The system was introduced to eliminate blatant errors in umpiring but it has failed to do so since there is still enough discretion resting with the umpires, who might or might not have faith in the technology that supports the system.

Confederations Cup: Can the real thing match its dress rehearsal?

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I don’t know if Brazil’s rout of Spain means there will be a shift in the balance of power, but one thing seems pretty certain: If the Confederations Cup was a taste of things to come, we should have a delicious World Cup in a year’s time.

Wildly entertaining in all aspects, the eight-nation tournament, seen as an acid test for the world’s biggest soccer event, produced all the thrills a fan could ask for and was capped by a memorable final in which the reigning world and double European champions were outplayed like never before in recent history.

South Africans haunted by “choker” tag again

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“Chokers” is not an easy tag to get rid of and South Africa’s latest attempt to shed it will haunt them for a while. Worse, they may have ended up reinforcing it.

The Proteas were so afraid of fumbling again that they failed to perform on the field; and the result was a thrashing at the hands of England in the Champions Trophy semi-final.

Champions League final live blog – Bayern Munich v Borussia Dortmund

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The first all German final of the world’s most prestigious club soccer competition comes to Wembley in London as some of Europe’s finest look to put on a show. Click here to leave comments http://live.reuters.com/Event/Champions_League_final_-_Bayern_Munich_v_Borussia_Dortmund

 

from Photographers' Blog:

Beckham’s final 81st minute

Paris, France

By Gonzalo Fuentes

Since David Beckham arrived in Paris the media have captured every move, every training session, every single time he and his family have roamed around the city.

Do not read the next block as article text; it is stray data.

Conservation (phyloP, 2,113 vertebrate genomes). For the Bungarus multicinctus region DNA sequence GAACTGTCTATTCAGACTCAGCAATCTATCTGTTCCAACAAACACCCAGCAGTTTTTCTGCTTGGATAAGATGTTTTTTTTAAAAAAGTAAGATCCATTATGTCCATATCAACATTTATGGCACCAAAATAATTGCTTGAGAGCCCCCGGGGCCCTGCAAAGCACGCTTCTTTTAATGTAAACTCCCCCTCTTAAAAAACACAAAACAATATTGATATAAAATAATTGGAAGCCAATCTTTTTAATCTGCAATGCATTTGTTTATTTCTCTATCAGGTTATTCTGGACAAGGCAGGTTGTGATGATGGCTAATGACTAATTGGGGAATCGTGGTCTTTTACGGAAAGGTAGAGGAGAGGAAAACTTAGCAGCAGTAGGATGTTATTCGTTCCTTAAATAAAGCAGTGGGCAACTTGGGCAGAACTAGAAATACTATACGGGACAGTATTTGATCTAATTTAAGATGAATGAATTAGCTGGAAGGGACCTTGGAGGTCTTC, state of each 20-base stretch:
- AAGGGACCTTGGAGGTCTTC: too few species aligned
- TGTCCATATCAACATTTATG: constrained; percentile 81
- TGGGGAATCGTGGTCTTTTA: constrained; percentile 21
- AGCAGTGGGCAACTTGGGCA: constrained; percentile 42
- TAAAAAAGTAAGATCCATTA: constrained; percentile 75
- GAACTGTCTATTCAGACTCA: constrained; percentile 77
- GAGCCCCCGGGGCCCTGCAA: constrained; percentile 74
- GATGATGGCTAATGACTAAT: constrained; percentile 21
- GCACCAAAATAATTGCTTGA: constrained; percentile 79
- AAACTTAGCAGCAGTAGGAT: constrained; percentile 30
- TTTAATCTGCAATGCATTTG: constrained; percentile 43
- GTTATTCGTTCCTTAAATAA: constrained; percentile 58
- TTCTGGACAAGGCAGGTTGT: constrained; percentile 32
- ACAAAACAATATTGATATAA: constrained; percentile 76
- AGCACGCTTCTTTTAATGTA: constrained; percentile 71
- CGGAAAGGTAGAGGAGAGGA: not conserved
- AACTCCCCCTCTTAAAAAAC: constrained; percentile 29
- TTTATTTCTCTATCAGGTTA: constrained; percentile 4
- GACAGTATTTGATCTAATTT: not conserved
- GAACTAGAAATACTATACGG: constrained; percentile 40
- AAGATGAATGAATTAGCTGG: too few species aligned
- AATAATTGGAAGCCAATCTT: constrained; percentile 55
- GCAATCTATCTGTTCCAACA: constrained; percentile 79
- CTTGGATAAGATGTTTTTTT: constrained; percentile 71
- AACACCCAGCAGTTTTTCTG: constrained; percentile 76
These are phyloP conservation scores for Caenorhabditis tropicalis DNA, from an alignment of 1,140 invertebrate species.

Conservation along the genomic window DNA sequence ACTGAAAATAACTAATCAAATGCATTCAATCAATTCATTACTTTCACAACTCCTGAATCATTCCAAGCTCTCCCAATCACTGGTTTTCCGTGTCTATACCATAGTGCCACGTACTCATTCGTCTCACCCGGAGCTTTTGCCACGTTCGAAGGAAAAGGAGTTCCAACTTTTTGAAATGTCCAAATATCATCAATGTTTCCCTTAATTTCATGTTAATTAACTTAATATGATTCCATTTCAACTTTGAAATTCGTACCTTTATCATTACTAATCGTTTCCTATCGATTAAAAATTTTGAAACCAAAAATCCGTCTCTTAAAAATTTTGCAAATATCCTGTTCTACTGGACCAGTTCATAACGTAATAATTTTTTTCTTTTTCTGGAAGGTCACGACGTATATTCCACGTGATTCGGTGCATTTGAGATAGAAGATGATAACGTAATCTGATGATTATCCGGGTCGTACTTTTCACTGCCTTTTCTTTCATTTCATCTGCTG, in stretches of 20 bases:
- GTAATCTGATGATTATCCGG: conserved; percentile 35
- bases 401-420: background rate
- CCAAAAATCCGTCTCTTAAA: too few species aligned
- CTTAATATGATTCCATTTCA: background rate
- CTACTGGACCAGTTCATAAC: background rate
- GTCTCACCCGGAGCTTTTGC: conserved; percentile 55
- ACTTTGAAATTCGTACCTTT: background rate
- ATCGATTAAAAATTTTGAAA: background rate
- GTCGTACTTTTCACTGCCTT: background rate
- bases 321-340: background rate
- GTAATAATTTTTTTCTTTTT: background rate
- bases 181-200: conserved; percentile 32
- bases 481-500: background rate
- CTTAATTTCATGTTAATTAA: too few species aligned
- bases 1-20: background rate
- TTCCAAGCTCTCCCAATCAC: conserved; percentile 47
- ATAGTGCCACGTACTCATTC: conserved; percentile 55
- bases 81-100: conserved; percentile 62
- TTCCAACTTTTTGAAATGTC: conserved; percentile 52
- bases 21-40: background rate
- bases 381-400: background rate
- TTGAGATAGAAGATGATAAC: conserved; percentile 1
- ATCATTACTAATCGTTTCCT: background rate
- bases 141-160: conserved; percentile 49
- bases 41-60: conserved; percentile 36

The infrastructure of the Paris Saint Germain (PSG) stadium was upgraded to handle all the media that he attracts. The media in Paris was ready to follow all his actions as evidenced when 150 journalists were accredited to cover the presentation of his PSG jersey.

from Photographers' Blog:

Augusta: A tournament like no other

Augusta, Georgia

By Phil Noble

It was the author Mark Twain who wrote "Golf is a good walk spoiled" and although the persistent rain that dogged the final round play at this years Masters certainly made it tough for both players and photographers alike, the amazing photographs at the final hole of regular play and the subsequent thrilling playoff certainly ensured our "good walk" wasn't ruined.

I was lucky enough to be asked to return to the Augusta National golf club this year for my second Masters tournament. Along with my Reuters colleagues Mike Segar, Bryan Snyder, Mark Blinch and 24 year Masters veteran Gary Hershorn, who would edit our pictures, we pitched up again at the Mecca of golf to cover a tournament unlike any other.

from Photographers' Blog:

Broken and showing

Indianapolis, Indiana

By Jeff Haynes

I was on the court when Louisville basketball player Kevin Ware went to block the three-point shot of Duke’s Tyler Thornton and landed wrong on his right leg suffering a compound fracture with the shin bone protruding through the skin, with about 3 inches showing.

It is being called one of the most gruesome sports injuries ever to be seen on live TV and then replayed again.